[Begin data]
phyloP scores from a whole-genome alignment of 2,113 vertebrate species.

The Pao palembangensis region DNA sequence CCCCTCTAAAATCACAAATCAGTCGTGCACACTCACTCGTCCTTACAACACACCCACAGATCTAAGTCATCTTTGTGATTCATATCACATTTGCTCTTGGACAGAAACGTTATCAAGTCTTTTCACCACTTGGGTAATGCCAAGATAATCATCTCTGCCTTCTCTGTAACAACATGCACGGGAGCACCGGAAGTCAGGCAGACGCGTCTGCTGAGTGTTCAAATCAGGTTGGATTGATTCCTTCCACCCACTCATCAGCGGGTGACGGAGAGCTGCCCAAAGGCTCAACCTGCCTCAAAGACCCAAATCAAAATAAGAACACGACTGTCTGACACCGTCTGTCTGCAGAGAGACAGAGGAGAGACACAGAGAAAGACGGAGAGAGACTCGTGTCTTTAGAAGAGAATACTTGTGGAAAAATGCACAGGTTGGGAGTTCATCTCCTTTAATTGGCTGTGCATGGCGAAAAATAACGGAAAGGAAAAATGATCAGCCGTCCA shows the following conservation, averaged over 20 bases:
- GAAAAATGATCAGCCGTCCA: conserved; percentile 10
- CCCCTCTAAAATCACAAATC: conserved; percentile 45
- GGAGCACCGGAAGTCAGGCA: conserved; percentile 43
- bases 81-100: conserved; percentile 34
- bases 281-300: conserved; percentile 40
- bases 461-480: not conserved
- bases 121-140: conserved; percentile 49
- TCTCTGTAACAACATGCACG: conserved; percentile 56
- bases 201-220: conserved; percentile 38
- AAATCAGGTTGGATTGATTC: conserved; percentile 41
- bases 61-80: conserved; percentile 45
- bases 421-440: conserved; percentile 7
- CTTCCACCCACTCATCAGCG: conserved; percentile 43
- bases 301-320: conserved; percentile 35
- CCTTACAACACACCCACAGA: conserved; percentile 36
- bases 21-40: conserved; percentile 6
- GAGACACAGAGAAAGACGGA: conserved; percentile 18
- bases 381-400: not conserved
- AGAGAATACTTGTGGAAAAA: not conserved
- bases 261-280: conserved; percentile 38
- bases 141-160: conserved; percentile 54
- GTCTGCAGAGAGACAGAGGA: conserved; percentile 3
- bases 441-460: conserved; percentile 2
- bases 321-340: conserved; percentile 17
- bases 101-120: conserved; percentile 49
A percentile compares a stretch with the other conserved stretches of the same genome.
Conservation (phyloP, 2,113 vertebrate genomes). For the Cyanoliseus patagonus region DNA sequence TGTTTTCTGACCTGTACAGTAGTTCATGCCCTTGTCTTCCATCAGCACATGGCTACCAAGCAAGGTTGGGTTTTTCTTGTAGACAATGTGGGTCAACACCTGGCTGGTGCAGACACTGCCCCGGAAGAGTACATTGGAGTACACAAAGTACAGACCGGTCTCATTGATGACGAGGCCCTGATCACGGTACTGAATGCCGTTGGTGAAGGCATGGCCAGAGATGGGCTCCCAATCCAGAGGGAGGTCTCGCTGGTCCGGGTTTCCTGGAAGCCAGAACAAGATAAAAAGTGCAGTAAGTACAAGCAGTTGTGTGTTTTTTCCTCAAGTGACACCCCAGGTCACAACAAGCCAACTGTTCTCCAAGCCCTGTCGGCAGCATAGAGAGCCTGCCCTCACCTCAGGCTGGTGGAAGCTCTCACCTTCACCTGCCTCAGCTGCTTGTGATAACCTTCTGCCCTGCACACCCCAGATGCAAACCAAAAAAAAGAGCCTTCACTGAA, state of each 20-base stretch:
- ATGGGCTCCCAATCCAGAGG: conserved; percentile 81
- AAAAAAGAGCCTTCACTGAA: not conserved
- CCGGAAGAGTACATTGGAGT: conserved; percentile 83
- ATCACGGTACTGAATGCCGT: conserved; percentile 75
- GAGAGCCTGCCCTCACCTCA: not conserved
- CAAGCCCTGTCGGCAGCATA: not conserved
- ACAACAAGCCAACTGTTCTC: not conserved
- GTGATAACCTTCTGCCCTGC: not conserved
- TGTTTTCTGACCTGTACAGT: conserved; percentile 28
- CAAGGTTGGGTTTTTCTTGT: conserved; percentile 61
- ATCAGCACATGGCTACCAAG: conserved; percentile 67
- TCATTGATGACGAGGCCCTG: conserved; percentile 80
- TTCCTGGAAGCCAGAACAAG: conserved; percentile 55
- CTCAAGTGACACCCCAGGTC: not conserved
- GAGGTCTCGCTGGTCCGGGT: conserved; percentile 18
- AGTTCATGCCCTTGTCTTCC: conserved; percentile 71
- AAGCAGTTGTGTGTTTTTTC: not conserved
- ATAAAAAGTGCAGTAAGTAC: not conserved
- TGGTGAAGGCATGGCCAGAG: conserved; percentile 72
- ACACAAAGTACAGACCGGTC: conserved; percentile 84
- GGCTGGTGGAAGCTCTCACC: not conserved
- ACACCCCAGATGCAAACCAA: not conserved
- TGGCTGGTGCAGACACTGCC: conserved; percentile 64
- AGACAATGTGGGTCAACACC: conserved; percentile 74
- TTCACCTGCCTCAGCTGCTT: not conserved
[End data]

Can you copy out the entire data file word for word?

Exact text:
phyloP scores from a whole-genome alignment of 2,113 vertebrate species.

The Pao palembangensis region DNA sequence CCCCTCTAAAATCACAAATCAGTCGTGCACACTCACTCGTCCTTACAACACACCCACAGATCTAAGTCATCTTTGTGATTCATATCACATTTGCTCTTGGACAGAAACGTTATCAAGTCTTTTCACCACTTGGGTAATGCCAAGATAATCATCTCTGCCTTCTCTGTAACAACATGCACGGGAGCACCGGAAGTCAGGCAGACGCGTCTGCTGAGTGTTCAAATCAGGTTGGATTGATTCCTTCCACCCACTCATCAGCGGGTGACGGAGAGCTGCCCAAAGGCTCAACCTGCCTCAAAGACCCAAATCAAAATAAGAACACGACTGTCTGACACCGTCTGTCTGCAGAGAGACAGAGGAGAGACACAGAGAAAGACGGAGAGAGACTCGTGTCTTTAGAAGAGAATACTTGTGGAAAAATGCACAGGTTGGGAGTTCATCTCCTTTAATTGGCTGTGCATGGCGAAAAATAACGGAAAGGAAAAATGATCAGCCGTCCA shows the following conservation, averaged over 20 bases:
- GAAAAATGATCAGCCGTCCA: conserved; percentile 10
- CCCCTCTAAAATCACAAATC: conserved; percentile 45
- GGAGCACCGGAAGTCAGGCA: conserved; percentile 43
- bases 81-100: conserved; percentile 34
- bases 281-300: conserved; percentile 40
- bases 461-480: not conserved
- bases 121-140: conserved; percentile 49
- TCTCTGTAACAACATGCACG: conserved; percentile 56
- bases 201-220: conserved; percentile 38
- AAATCAGGTTGGATTGATTC: conserved; percentile 41
- bases 61-80: conserved; percentile 45
- bases 421-440: conserved; percentile 7
- CTTCCACCCACTCATCAGCG: conserved; percentile 43
- bases 301-320: conserved; percentile 35
- CCTTACAACACACCCACAGA: conserved; percentile 36
- bases 21-40: conserved; percentile 6
- GAGACACAGAGAAAGACGGA: conserved; percentile 18
- bases 381-400: not conserved
- AGAGAATACTTGTGGAAAAA: not conserved
- bases 261-280: conserved; percentile 38
- bases 141-160: conserved; percentile 54
- GTCTGCAGAGAGACAGAGGA: conserved; percentile 3
- bases 441-460: conserved; percentile 2
- bases 321-340: conserved; percentile 17
- bases 101-120: conserved; percentile 49
A percentile compares a stretch with the other conserved stretches of the same genome.
Conservation (phyloP, 2,113 vertebrate genomes). For the Cyanoliseus patagonus region DNA sequence TGTTTTCTGACCTGTACAGTAGTTCATGCCCTTGTCTTCCATCAGCACATGGCTACCAAGCAAGGTTGGGTTTTTCTTGTAGACAATGTGGGTCAACACCTGGCTGGTGCAGACACTGCCCCGGAAGAGTACATTGGAGTACACAAAGTACAGACCGGTCTCATTGATGACGAGGCCCTGATCACGGTACTGAATGCCGTTGGTGAAGGCATGGCCAGAGATGGGCTCCCAATCCAGAGGGAGGTCTCGCTGGTCCGGGTTTCCTGGAAGCCAGAACAAGATAAAAAGTGCAGTAAGTACAAGCAGTTGTGTGTTTTTTCCTCAAGTGACACCCCAGGTCACAACAAGCCAACTGTTCTCCAAGCCCTGTCGGCAGCATAGAGAGCCTGCCCTCACCTCAGGCTGGTGGAAGCTCTCACCTTCACCTGCCTCAGCTGCTTGTGATAACCTTCTGCCCTGCACACCCCAGATGCAAACCAAAAAAAAGAGCCTTCACTGAA, state of each 20-base stretch:
- ATGGGCTCCCAATCCAGAGG: conserved; percentile 81
- AAAAAAGAGCCTTCACTGAA: not conserved
- CCGGAAGAGTACATTGGAGT: conserved; percentile 83
- ATCACGGTACTGAATGCCGT: conserved; percentile 75
- GAGAGCCTGCCCTCACCTCA: not conserved
- CAAGCCCTGTCGGCAGCATA: not conserved
- ACAACAAGCCAACTGTTCTC: not conserved
- GTGATAACCTTCTGCCCTGC: not conserved
- TGTTTTCTGACCTGTACAGT: conserved; percentile 28
- CAAGGTTGGGTTTTTCTTGT: conserved; percentile 61
- ATCAGCACATGGCTACCAAG: conserved; percentile 67
- TCATTGATGACGAGGCCCTG: conserved; percentile 80
- TTCCTGGAAGCCAGAACAAG: conserved; percentile 55
- CTCAAGTGACACCCCAGGTC: not conserved
- GAGGTCTCGCTGGTCCGGGT: conserved; percentile 18
- AGTTCATGCCCTTGTCTTCC: conserved; percentile 71
- AAGCAGTTGTGTGTTTTTTC: not conserved
- ATAAAAAGTGCAGTAAGTAC: not conserved
- TGGTGAAGGCATGGCCAGAG: conserved; percentile 72
- ACACAAAGTACAGACCGGTC: conserved; percentile 84
- GGCTGGTGGAAGCTCTCACC: not conserved
- ACACCCCAGATGCAAACCAA: not conserved
- TGGCTGGTGCAGACACTGCC: conserved; percentile 64
- AGACAATGTGGGTCAACACC: conserved; percentile 74
- TTCACCTGCCTCAGCTGCTT: not conserved